Q: I have a backyard and no vegetable garden. Could you help me build a vegetable garden? What would that involve? What would it cost?
A: Its great that you have yard space and are interested in turning it into a vegetable garden. It is truly exciting to learn how many people in this city are interested in growing their own food.
We would love to be able to visit and provide consultations with the many san francisco residents who have expressed interest. However, because of limited resources we have to focus on this years specific mission. This year the Victory Gardens Project will focus on the installation and support of backyard gardens for 15 families that represent the ethnic, socioeconomic, geographical, spatial diversity of the city. We will be accepting applications on a rolling basis. The application is available on our website: www.sfvictorygardens.org. Please do consider applying.
Also we are working on organizing the victory garden starter kit to offer for sale at a relatively low cost to the other interested gardeners. that we are not able to choose. When the kit is ready it will be posted on the website with prices and instructions. If you would like to get started sooner, all of the items that comprise the starter kit are pictured on the website under the "starter kit" heading. the items can be found at local plant and hardware stores and with a little research are pretty simple to put together.
Q: I am interested in the Victory Gardens project and i would like to volunteer. Are there any opportunities to lend a hand?
A: Thanks for your willingness to participate. There will be opportunities to get involved with the backyard garden installations, the city hall gardens, and other projects in the future. If you join the mailing list through our website and indicate that you would like to receive notices of volunteer opportunities, we will contact you when they arise.
Q: What kinds of food plants would grow well in my garden?
A: This completely depends on the micro-climate and conditions of your growing space. How much sun, wind, rain, fog and winter frost you get. How deep your soil is? What are the qualities of your soil. These are all questions to answer for your garden before researching specifically what crops to plant. If you live in a cool-to-moderate micro-climate and get at least four full hours of sun a day you will probably have success with spinach, arugula, bok choy, cabbage, carrots, all kinds of greens like collards, kale mustard, chard, potatoes, peas, radishes, garlic, onions and leeks, perennial herbs (thyme, mint, oregano etc.), annual herbs (parsley, cilantro, chervil). If you live in a sunnier, warmer micro-climate you will be able to grow all of the above and may also be able to grow successful tomatoes, cucumbers, peppers and other heat-loving veggies. As a general rule leafy green vegetables need less sun and warmth than fruiting plants. If you want to grow fruiting food plants but live in a cooler area you may consider heat trapping techniques such as cold frames and greenhouses that could assist you in growing these warm climate crops. If light is an issue consider the use of mirrors to catch and reflect extra light into your garden. If you don't think that you get even four hours of sunlight consider looking up, towards a roof top gardening or container gardening on a porch that gets more light .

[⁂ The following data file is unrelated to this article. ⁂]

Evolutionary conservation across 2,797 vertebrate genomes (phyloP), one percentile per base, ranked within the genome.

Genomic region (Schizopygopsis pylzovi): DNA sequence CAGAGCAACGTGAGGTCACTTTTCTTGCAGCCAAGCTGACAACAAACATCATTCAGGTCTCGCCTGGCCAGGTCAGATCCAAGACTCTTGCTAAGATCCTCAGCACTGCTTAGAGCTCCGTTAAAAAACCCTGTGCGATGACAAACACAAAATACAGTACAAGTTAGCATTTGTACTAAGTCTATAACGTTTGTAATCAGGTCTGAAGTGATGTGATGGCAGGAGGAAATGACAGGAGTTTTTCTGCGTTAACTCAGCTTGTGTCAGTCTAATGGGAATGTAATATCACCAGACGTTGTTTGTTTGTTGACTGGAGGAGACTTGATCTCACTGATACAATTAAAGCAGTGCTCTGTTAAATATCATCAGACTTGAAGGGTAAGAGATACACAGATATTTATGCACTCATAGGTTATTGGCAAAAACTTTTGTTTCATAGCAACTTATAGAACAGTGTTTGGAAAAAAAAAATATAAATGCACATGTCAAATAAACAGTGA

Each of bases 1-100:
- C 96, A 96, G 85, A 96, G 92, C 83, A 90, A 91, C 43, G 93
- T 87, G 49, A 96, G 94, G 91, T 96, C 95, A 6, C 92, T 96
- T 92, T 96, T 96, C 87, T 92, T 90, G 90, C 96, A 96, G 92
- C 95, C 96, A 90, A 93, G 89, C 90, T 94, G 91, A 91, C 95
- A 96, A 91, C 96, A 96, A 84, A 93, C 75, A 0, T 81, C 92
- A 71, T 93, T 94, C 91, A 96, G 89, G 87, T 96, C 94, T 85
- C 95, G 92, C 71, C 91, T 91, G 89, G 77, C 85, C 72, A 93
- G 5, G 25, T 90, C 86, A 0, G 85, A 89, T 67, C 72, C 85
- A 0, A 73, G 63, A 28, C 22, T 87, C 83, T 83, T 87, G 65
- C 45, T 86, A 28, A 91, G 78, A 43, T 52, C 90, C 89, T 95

An indispensable resource is a book called Golden Gate Gardening - a complete guide to year-round food gardening in the San Francisco Bay Area & Coastal California---by Pam Pierce. This is a thorough resource that includes easy-to-use charts on what to plant when according to your location.
Q: Do you have any resources available for the general public?
A: The Victory Garden Project will be offering six public education classes for the general public from june to december. The classes will cover topics like soil fertility, composting, fruit tree planting and care, how to build a raised bed, how to double dig an in-ground bed, how to set up a drip irrigation system, basic information on food plants and their optimal growing conditions. The Garden for the Environment also offers classes on similar topics every saturday of the year. Visit their website for information (www.thegardenfortheenvironment.org) We are also building a demonstration garden. It is only 300sq ft. (15ft x20ft) but demonstrates how much food can be produced in a small space utilizing different gardening techniques. The in-progress demonstration garden is located at the Garden for the Environment at 7th and Lawton in the Sunset district. You are welcome to stop by at any time to see its progress and take some inspiration for your gardening endeavors.
Q. I live in the East Bay and i am interested backyard food gardening. Can i apply for a Victory Garden?
A: This year the Victory Gardens will be focusing on building gardens in San Francisco. We will not be working in the East Bay.
Some similar, established organizations and resources in your area:
-- City Slickers Farms (www.cityslickerfarms.org) Among other things, they install backyard food gardens for people in west oakland.
-- Spiral Gardens (www.spiralgardens.org) Their program is a bit different but has some similar elements
-- The Ecology Center (www.ecologycenter.org/bcgc/ ) Located in Berkeley, they support food gardening in a variety of ways
-- The Berkeley Food Policy Council website has a list of all the community gardens in berkeley (www.bpfp.org/CommunityGardens)